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What Does Title IX Really Say?


NC Family president John Rustin talks with Kellie Fiedorek, legal counsel with Alliance Defending Freedom, about the escalating national battle over the Obama Administration’s effort to force gender-neutral bathrooms, showers, and changing facilities on public school campuses nationwide.

Kellie Fiedorek discussess marriage and religious freedom

“Family Policy Matters”
Transcript: What Does Title IX Really Say?

INTRODUCTION: Kellie Fiedorek is legal counsel with Alliance Defending Freedom, where she serves on the ADF Marriage and Family Team. ADF is an alliance-building, non-profit legal organization that advocates for the right of people to freely live out their faith.

Kellie, who is a great friend of the North Carolina Family Policy Council, is going to be talking with us today about the escalating national battle over the Obama Administration’s effort to redefine the meaning of sex, and also to force gender-neutral bathrooms, showers, and changing facilities on public school, college and university campuses nationwide. The battle in many ways started here in North Carolina with the passage of House Bill 2, but it has expanded into a national issue of significant importance. Because of the Obama Administration’s incredible overreach, this has now become a national legal battle pitting parents, many of our schools, and numerous states against the federal government. So, we’ll be talking with Kellie about this battle today.

JOHN RUSTIN: It really is an understatement to say that a lot has happened since the last time we had you on the program when we discussed House Bill 2. Since that time, the Obama Administration has attempted to use the weight of the federal government and the federal purse strings to pressure North Carolina into overturning HB2. It has also issued a directive to public schools, colleges and universities across the nation, that they must adopt the Administration’s radical transgender bathroom policy or risk losing federal education tax dollars. Tell us more about the Obama Administration’s directive and what it does Kellie.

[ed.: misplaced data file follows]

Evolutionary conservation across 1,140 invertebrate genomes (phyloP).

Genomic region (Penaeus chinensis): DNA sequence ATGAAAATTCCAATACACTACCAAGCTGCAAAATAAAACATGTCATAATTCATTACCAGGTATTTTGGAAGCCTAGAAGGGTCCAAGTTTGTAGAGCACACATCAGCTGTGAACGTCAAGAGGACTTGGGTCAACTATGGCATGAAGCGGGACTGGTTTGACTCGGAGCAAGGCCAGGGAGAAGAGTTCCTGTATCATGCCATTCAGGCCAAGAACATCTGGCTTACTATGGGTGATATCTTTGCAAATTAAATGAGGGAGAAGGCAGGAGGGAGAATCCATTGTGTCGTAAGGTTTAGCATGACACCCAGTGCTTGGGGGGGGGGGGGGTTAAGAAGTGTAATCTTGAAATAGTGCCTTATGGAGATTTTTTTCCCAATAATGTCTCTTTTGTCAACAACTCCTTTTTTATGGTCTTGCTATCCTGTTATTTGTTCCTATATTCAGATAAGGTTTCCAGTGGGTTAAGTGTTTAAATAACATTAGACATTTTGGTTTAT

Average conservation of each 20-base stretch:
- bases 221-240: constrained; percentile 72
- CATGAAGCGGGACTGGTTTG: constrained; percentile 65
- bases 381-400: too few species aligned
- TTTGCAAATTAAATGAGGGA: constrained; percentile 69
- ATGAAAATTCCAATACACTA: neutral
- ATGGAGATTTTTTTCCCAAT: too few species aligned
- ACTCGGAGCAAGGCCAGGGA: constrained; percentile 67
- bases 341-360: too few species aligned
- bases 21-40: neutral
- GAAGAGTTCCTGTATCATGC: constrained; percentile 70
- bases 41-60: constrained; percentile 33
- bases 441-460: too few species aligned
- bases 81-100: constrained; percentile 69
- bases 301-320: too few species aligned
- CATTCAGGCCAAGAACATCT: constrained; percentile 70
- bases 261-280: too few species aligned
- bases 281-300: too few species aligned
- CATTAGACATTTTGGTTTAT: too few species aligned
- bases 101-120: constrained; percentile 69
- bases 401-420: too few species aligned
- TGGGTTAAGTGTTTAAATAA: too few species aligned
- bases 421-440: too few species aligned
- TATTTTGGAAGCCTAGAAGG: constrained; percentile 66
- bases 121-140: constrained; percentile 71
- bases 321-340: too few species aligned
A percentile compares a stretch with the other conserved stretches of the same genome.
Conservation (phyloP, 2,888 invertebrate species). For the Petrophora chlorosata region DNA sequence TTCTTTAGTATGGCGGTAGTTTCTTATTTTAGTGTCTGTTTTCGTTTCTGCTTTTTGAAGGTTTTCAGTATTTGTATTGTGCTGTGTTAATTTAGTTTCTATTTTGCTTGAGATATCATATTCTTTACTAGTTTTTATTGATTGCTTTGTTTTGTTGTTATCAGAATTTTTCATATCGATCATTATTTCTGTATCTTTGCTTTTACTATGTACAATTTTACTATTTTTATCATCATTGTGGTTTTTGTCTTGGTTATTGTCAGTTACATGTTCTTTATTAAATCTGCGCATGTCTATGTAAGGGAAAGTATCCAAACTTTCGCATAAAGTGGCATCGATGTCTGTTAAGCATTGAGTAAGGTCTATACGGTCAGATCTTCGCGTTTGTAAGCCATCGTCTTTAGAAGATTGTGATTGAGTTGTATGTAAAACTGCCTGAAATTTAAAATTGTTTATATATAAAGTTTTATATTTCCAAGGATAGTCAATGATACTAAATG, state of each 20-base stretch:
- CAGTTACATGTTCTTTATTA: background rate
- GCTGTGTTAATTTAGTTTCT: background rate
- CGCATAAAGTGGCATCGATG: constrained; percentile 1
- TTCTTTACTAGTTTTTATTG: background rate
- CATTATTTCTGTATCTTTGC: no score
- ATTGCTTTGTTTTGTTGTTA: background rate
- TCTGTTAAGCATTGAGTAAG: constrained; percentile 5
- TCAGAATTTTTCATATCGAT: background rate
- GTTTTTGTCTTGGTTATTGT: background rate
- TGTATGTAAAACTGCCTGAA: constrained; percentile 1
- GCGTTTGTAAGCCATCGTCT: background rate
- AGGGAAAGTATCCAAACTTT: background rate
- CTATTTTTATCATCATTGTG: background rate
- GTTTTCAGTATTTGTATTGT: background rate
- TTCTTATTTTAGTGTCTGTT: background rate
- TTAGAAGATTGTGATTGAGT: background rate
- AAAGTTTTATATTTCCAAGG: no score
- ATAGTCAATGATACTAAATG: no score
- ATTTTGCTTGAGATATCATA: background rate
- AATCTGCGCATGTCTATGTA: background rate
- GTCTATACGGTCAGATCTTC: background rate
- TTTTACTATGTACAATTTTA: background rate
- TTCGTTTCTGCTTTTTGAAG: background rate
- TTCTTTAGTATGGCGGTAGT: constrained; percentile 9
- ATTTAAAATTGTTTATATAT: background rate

KELLIE FIEDOREK: Actually, I guess it was four weeks ago today that the directive came down. As you say, a lot can happen in that amount of time. But, essentially what the Obama Administration attempted to do in, one thing to clarify, some people think this was some sort of a regulation, but it wasn’t. It was simply a guidance letter with the Obama Administration stating its opinion. What the guideline does is really simply reinforce what they’ve already made clear, and that is they have a political goal of forcing women and men to share locker rooms, to share restrooms, to sleep together on overnight trips if you’re in school, and essentially what they’re doing is they’re basing this guidance on an inaccurate interpretation of Title IX. Title IX is a federal law that prohibits schools from discriminating on the basis of sex, and also Title IX specifically allows schools to maintain separate restrooms and locker rooms on that basis. But the Obama Administration is trying to ignore solutions that exist to accommodate everyone’s privacy and force this new understanding that sex somehow includes gender identity, which then leads to men and women having to share very intimate private facilities together.

JOHN RUSTIN: Kellie, I know that this has really been building over time, we’ve seen over the past several years efforts within the Department of Education, the Department of Justice, the EEOC, to expand and really re-define what we’ve always understood sex to mean, which is either being male or female, so it is an incredible overreach by the Obama Administration. And I think it’s really important for our listeners to understand the full impact of what we’re talking about here. One of the questions I have about this is, although this deals with Title IX as you’ve said, and the federal government is attempting to use the purse strings to force this new definition of sex on the country, does this directive only impact public schools or do you believe it could potentially impact private schools and other institutions that accept federal dollars, even if they do so in very limited circumstances?